When a department manager asks us to “test their employee’s business English” there are typically 2 reasons – they want to know if somebody is suitable for a specific job, or they are looking for evidence that somebody has improved their business English. In both cases we fully understand the need for the information – and we often find ourselves challenging the idea of a “test”. HR & L&D, line managers, business English providers, teachers and participants are all familiar with the idea of tests – we’ve all been doing them since we started school – but as a business tool they have clear limits.
Are language tests really the best fit for purpose when it comes to corporate English training?
At the heart of these limits is the question “does the test really reflect the purpose?”. These limits were highlighted in a recent newspaper article “Difficulty of NHS language test ‘worsens nurse crisis’”. The article focuses on the shortage of nurses applying for work in the UK, and behind this shortage are 2 factors: firstly the inevitable (and avoidable) uncertainty created by Brexit, and secondly that qualified and university-educated nurses who are native English speakers from countries such as Australia and New Zealand are failing to pass the English language test the NHS uses. One of the nurses said:“After being schooled here in Australia my whole life, passing high school with very good scores, including English, then passing university and graduate studies with no issues in English writing – now to ‘fail’ IELTS [the English language test] is baffling.”
To be clear there is nothing wrong with the International English Language Testing System (IELTS) per se. It is one of the most robust English language tests available, and is a multi-purpose tool used for work, study and migration. The test has four elements: speaking, listening, reading and writing. My question is “Is this really the best way to assess whether a nurse can do her job effectively in English?”
Design assessment approaches to be as close to your business reality as possible
We all want nurses who can speak, listen, read and write in the language of the country they are working in – but is a general off-the-shelf solution really the best way? What does a nurse need to write? Reports, notes, requests – yes …essays – no. Yet that is what was being “tested”. One nurse with 11 years experience in mental health, intensive care, paediatrics, surgical procedures and orthopaedics commented: “The essay test was to discuss whether TV was good or bad for children. They’re looking for how you structure the essay … I wrote essays all the time when I was doing my bachelor of nursing. I didn’t think I’d have to do another one. I don’t even know why I failed.”
Jumping from nursing to our corporate clients, our InCorporate Trainers work in-house, training business English skills with managers in such diverse fields as software development, automotive manufacturing, oil and gas, logistics, purchasing etc etc . All these managers need to speak, read, write and listen and they need to do these within specific business-critical contexts such as meetings, negotiations, presentations, emails, reports etc. So how do we assess their skills? The key is in designing assessment approaches which are as close to their business reality as possible.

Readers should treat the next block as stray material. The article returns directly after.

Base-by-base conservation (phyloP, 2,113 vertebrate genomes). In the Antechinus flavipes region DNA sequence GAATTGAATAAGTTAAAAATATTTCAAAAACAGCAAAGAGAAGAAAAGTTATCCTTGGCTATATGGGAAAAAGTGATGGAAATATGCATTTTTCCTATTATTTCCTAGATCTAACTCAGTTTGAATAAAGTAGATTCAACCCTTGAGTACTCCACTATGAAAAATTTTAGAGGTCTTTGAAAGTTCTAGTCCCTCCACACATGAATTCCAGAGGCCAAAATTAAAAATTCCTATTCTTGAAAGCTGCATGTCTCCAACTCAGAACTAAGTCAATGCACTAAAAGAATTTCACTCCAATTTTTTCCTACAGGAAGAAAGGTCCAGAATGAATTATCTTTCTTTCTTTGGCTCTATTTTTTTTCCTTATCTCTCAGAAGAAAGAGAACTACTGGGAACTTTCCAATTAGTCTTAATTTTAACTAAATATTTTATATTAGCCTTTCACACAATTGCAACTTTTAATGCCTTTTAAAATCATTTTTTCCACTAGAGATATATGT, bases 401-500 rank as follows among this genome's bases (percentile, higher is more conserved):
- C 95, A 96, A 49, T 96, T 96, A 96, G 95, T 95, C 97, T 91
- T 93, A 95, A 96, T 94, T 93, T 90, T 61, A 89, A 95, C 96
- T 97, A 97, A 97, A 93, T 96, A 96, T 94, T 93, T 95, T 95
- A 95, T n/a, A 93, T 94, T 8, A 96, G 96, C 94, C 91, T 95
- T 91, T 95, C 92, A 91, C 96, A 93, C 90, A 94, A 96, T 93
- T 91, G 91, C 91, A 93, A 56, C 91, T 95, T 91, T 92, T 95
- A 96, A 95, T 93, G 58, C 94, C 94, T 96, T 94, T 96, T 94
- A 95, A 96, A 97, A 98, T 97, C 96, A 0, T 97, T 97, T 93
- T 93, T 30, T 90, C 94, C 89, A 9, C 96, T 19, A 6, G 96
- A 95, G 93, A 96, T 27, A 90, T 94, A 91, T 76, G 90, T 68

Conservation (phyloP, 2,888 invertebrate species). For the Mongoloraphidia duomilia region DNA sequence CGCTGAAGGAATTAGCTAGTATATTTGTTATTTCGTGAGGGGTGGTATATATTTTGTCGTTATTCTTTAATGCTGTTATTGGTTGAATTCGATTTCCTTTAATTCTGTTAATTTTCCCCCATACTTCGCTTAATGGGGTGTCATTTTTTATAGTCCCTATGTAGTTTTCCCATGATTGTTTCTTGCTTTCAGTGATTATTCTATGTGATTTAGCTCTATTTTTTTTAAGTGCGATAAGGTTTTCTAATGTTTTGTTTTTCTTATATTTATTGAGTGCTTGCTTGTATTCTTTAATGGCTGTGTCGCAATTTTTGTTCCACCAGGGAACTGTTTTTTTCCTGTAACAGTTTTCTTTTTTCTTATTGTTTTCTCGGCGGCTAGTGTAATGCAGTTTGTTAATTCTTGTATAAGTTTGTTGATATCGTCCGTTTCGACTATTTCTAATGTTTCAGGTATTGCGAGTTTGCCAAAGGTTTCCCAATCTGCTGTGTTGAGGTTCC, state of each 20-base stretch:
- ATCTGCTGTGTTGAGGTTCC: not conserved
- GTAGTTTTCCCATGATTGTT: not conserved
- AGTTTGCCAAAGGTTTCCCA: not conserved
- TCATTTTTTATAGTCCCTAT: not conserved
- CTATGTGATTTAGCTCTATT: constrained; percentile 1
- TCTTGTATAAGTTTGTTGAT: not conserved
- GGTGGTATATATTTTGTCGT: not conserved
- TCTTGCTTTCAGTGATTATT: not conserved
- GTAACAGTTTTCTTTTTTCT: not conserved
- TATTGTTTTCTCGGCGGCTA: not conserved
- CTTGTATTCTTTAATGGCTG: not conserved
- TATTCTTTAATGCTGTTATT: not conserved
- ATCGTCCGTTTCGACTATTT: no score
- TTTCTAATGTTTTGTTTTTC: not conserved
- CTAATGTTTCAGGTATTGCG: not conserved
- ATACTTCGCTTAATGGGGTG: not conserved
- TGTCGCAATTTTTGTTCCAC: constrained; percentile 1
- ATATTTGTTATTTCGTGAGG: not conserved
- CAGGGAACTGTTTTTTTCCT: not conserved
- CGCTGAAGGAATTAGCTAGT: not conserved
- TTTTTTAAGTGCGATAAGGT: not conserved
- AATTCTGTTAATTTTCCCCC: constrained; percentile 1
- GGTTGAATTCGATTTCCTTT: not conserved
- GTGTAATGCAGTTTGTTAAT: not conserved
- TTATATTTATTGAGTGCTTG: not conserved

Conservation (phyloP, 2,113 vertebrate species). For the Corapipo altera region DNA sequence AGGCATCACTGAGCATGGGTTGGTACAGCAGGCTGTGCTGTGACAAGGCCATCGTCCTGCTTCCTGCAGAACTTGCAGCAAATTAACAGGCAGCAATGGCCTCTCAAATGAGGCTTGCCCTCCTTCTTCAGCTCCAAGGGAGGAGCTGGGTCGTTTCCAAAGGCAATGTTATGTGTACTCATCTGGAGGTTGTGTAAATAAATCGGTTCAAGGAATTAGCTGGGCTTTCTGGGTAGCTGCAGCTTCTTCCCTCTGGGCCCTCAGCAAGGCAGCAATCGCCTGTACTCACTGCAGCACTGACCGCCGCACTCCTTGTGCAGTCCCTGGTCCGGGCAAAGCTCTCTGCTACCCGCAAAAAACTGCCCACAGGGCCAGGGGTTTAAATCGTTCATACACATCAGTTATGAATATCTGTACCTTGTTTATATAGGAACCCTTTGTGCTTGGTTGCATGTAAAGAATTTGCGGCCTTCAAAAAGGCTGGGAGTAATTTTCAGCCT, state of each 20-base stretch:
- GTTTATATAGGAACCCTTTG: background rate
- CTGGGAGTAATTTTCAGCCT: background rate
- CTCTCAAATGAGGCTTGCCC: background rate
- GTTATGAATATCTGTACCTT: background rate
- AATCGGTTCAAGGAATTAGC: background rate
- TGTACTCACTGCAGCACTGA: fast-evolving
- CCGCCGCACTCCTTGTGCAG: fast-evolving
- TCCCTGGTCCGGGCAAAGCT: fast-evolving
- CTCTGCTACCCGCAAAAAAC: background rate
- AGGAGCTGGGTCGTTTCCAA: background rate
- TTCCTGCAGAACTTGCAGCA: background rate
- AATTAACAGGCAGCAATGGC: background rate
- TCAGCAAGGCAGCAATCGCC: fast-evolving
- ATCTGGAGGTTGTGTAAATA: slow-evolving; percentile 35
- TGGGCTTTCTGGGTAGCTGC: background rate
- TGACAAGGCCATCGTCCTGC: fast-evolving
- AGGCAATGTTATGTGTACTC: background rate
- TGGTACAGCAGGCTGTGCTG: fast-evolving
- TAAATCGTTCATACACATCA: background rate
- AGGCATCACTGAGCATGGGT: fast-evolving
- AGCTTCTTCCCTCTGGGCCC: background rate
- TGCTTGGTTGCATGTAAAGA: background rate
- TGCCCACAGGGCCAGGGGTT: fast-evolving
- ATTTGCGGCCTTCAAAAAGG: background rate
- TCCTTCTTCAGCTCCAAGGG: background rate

Using business specific can-do statements to assess what people can do in their jobs
The Common European Framework of Reference for Languages (CEFR) is a scale indicating language competency. It offers an excellent start for all business English programs. BUT the CEFR does have 2 major drawbacks when it comes to business English:
- The CEFR is not specifically focussed on business-related communication
- The CEFR levels are broad, impacting their suitability for assessing the progress of professionals with limited training availability
In 2010, and in response to our client’s demand for a business-related focus, we developed a robust set of can-do statements. These statements focus on specific business skills such as meetings, networking and socializing, presenting, working on the phone and in tele- and web-conferences. Rather than assessing a software developers writing skills by asking them to write an essay on whether TV is good or bad for kids we ask them to share actual samples – emails, functional specifications, bug reports etc. They don’t lose time from the workplace and it allows us to look at what they can already do within a work context. The Business Can-do statements then provide a basis for assessing their overall skills.
This “work sample” approach can also be used when looking to measure the impact of training. Before and after examples of emails help a manager see what they are getting for their training investment and, in cooperation with works councils, many of our InCorporate Trainers use a portfolio approach where clients keep samples of what they are learning AND how this has transferred to their workplace. This practical and easily understandable approach is highly appreciated by busy department heads.
To wrap up, I understand that the NHS relying on a reputable off-the-shelf solution like IELTS has clear attractions. However, if you are looking at assessing at a department level then consider other options. And if you’d like support with that then contact us.
FOR MORE INFORMATION
- How great training clients make the most of their training budget
- How we built the business English can-do statements
- Common European Framework of Reference for Languages: Learning, Teaching, Assessment (CEFR)